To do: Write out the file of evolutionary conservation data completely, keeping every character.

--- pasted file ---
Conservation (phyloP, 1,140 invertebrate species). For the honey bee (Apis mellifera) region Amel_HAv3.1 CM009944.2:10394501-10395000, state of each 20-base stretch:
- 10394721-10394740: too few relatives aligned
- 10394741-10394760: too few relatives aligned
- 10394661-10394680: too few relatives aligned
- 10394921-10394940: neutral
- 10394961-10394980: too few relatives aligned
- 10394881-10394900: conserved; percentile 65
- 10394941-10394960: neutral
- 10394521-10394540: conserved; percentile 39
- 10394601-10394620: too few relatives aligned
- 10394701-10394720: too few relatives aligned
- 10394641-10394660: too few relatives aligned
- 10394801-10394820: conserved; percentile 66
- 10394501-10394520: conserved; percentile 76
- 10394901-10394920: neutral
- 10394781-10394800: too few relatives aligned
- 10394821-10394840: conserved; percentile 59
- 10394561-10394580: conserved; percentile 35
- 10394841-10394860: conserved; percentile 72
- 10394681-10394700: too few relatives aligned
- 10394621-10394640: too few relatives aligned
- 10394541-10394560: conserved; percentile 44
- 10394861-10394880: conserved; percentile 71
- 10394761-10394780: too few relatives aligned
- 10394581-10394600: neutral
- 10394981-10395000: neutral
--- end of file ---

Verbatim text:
Conservation (phyloP, 1,140 invertebrate species). For the honey bee (Apis mellifera) region Amel_HAv3.1 CM009944.2:10394501-10395000, state of each 20-base stretch:
- 10394721-10394740: too few relatives aligned
- 10394741-10394760: too few relatives aligned
- 10394661-10394680: too few relatives aligned
- 10394921-10394940: neutral
- 10394961-10394980: too few relatives aligned
- 10394881-10394900: conserved; percentile 65
- 10394941-10394960: neutral
- 10394521-10394540: conserved; percentile 39
- 10394601-10394620: too few relatives aligned
- 10394701-10394720: too few relatives aligned
- 10394641-10394660: too few relatives aligned
- 10394801-10394820: conserved; percentile 66
- 10394501-10394520: conserved; percentile 76
- 10394901-10394920: neutral
- 10394781-10394800: too few relatives aligned
- 10394821-10394840: conserved; percentile 59
- 10394561-10394580: conserved; percentile 35
- 10394841-10394860: conserved; percentile 72
- 10394681-10394700: too few relatives aligned
- 10394621-10394640: too few relatives aligned
- 10394541-10394560: conserved; percentile 44
- 10394861-10394880: conserved; percentile 71
- 10394761-10394780: too few relatives aligned
- 10394581-10394600: neutral
- 10394981-10395000: neutral